Imperial College London Featured PhD Programmes
University of Leeds Featured PhD Programmes
University College London Featured PhD Programmes
Engineering and Physical Sciences Research Council Featured PhD Programmes
University of Leeds Featured PhD Programmes

*EASTBIO* What promotes rapid convergent adaptation under extreme selection? A population genomics approach in silent Hawaiian crickets

  • Full or part time
  • Application Deadline
    Sunday, January 05, 2020
  • Competition Funded PhD Project (European/UK Students Only)
    Competition Funded PhD Project (European/UK Students Only)

Project Description

BBSRC Thematic Group: Frontier Bioscience
Whether and how organisms adapt to extreme environmental selection pressures often determines population and species fates. This PhD project will test what promotes extremely rapid, adaptive evolution under such circumstances. The project will use a “natural laboratory” of multiple, independently evolving silent morphs of Hawaiian field crickets (Teleogryllus oceanicus). Males ordinarily sing to attract females for mating, but on Hawaii they also attract a lethal parasitoid fly. Under this selective force, multiple genetic morphs of silent male have arisen and spread convergently [1]. The project will make use of genomic resources developed for this species [2] to empirically test how selection, mutation and gene flow contribute to fast-paced adaptive evolutionary responses under strong selection. There is flexibility to tailor the research to emphasise your interests, and you will benefit from joining a well-resourced team that is newly funded by a UK Research Council standard grant to Bailey and Gaggiotti.

- Characterise the genetic architecture of convergent adaptive phenotypes
- Detect and analyse genomic hotspots of adaptive evolution
- Using population genomics, infer processes and genomic features favouring rapid adaptive evolution

- Laboratory genetics (e.g. QTL crossing, RAD-mapping)
- Population genomics (next generation sequencing approaches and associated bioinformatics and statistics)

The student will perform bioinformatics analyses on the University of St Andrews’ computing cluster, and will access a variety of in-house workshops (e.g. Linux and the command line, NGS analysis). Support will be available to attend external workshops and training for additional topics (e.g. analysis of RADseq data, detecting signatures of selection, recombination variation, linkage disequilibrium, etc.)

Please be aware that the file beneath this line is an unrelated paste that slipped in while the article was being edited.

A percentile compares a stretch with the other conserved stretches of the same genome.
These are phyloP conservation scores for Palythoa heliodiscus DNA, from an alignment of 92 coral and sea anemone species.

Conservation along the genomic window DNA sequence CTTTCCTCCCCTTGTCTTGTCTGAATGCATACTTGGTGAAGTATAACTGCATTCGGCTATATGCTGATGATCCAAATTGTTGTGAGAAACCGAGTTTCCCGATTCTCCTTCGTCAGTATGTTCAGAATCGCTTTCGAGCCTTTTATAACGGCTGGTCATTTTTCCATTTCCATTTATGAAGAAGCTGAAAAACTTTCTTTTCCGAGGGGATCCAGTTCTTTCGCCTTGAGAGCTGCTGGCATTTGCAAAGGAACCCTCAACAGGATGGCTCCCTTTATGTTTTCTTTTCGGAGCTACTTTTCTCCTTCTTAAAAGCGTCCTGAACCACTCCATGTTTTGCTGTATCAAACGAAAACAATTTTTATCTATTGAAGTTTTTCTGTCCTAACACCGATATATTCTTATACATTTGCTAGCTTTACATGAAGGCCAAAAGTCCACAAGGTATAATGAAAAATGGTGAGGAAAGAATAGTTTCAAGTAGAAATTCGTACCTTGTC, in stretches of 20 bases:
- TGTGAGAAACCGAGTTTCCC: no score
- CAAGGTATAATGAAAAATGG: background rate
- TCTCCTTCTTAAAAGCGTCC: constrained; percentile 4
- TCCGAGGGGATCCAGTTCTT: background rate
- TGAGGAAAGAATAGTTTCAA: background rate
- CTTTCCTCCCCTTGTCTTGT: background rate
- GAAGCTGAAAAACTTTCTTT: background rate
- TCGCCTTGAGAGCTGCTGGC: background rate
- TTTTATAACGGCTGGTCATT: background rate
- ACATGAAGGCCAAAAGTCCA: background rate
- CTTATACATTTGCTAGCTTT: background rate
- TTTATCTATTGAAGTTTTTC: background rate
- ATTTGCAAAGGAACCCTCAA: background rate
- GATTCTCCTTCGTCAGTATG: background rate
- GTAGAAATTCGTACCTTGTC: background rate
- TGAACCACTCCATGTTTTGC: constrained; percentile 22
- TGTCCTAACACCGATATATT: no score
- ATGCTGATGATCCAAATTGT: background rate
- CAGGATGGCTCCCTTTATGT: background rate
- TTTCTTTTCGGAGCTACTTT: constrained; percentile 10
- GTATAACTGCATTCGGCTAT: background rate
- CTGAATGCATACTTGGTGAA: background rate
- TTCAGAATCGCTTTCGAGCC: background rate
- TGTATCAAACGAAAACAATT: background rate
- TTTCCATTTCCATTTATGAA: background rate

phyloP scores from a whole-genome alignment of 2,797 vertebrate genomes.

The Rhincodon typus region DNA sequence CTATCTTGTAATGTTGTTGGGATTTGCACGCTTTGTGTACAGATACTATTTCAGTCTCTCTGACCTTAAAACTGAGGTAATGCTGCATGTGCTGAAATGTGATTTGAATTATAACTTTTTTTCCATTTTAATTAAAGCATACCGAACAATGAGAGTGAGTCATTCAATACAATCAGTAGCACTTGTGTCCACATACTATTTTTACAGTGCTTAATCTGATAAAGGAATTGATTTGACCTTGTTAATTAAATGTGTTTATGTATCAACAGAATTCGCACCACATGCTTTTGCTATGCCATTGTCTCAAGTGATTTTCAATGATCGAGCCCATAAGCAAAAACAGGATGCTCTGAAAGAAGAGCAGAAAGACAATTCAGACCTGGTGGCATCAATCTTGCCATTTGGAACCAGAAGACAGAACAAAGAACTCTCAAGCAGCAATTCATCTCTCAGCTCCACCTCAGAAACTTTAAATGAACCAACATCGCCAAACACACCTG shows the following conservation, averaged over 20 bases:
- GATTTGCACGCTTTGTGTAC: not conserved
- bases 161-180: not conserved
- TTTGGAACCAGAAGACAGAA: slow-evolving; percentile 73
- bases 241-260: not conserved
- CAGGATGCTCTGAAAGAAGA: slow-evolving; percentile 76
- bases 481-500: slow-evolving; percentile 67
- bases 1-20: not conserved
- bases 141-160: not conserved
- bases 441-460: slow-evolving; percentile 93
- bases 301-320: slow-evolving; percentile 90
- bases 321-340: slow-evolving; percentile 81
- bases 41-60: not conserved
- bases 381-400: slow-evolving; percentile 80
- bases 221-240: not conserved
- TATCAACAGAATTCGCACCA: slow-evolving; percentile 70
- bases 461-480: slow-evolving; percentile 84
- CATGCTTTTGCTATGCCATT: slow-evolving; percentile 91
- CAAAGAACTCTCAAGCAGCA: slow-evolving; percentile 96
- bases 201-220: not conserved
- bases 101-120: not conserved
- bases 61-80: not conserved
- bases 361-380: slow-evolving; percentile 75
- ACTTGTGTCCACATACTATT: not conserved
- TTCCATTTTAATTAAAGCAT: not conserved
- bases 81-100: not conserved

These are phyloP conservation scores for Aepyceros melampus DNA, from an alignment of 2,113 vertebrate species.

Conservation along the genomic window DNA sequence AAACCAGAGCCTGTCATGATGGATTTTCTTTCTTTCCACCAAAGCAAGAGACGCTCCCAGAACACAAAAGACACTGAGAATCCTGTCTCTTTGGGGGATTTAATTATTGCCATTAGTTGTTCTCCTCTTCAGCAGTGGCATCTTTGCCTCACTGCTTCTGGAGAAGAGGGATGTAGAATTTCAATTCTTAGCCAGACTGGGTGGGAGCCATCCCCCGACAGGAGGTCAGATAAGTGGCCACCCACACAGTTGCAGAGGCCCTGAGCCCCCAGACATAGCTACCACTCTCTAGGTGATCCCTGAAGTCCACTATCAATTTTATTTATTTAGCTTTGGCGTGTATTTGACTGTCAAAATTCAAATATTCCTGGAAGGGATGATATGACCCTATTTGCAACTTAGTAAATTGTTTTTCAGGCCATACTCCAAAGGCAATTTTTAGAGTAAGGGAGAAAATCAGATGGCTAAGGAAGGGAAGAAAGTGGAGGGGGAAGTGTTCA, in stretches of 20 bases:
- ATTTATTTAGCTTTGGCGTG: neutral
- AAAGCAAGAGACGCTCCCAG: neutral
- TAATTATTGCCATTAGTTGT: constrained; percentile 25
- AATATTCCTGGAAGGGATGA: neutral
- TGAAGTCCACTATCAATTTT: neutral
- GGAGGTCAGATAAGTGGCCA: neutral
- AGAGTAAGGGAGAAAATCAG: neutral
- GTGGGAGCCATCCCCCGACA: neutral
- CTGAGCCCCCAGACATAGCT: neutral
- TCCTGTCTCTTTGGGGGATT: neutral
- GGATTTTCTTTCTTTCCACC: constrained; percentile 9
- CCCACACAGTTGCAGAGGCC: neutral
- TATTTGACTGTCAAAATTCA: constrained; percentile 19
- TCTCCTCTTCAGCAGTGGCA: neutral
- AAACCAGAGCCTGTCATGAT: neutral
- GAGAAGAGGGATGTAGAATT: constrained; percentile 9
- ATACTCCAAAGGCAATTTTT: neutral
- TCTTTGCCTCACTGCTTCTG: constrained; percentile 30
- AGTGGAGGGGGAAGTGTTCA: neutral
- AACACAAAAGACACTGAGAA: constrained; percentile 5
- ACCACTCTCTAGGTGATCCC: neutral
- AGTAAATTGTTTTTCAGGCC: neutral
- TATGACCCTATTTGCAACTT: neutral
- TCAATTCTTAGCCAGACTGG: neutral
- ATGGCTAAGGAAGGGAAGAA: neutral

The project is a collaboration involving the lead supervisor Dr. Nathan Bailey (St Andrews) and co-supervisors Prof. Oscar Gaggiotti (St Andrews) and Dr. Lesley Lancaster (Aberdeen). In addition to EASTBIO induction and annual symposia, the student will liaise with Edinburgh Genomics to acquire next-generation sequencing data. Yearly secondments to the Lancaster lab at Aberdeen will be used for training and collaboration on analyses, with opportunities to develop and test hypotheses about ecological and landscape factors influencing convergent adaptation [3].

Funding Notes

This project is eligible for the EASTBIO Doctoral Training Partnership: View Website

This opportunity is only open to UK nationals (or EU students who have been resident in the UK for 3+ years immediately prior to the programme start date) due to restrictions imposed by the funding body.

Apply by 5.00 pm on 5 January 2020 following the instructions on how to apply at: View Website

Please also upload the EASTBO Application Form as an additional document to the University of St Andrews online Application.

Informal inquiries to the primary supervisor are very strongly encouraged.


[1] Rayner JG, Aldridge S, Montealegre-Z F, Bailey NW (2019) A silent orchestra: convergent song loss in Hawaiian crickets is repeated, morphologically varied, and widespread. Ecology e02694.

[2] Pascoal S,…,Bailey NW (2018) Silent crickets reveal the genomic footprint of recent adaptive trait loss. bioRxiv doi:10.1101/489526

[3] Fitt RN, Lancaster LT (2019) Complex landscape topography can facilitate local adaptation during a range shift. PeerJ Preprints 7:e27899v1

How good is research at University of St Andrews in Biological Sciences?

FTE Category A staff submitted: 50.45

Research output data provided by the Research Excellence Framework (REF)

Click here to see the results for all UK universities

Email Now

Insert previous message below for editing? 
You haven’t included a message. Providing a specific message means universities will take your enquiry more seriously and helps them provide the information you need.
Why not add a message here
* required field
Send a copy to me for my own records.

Your enquiry has been emailed successfully

FindAPhD. Copyright 2005-2019
All rights reserved.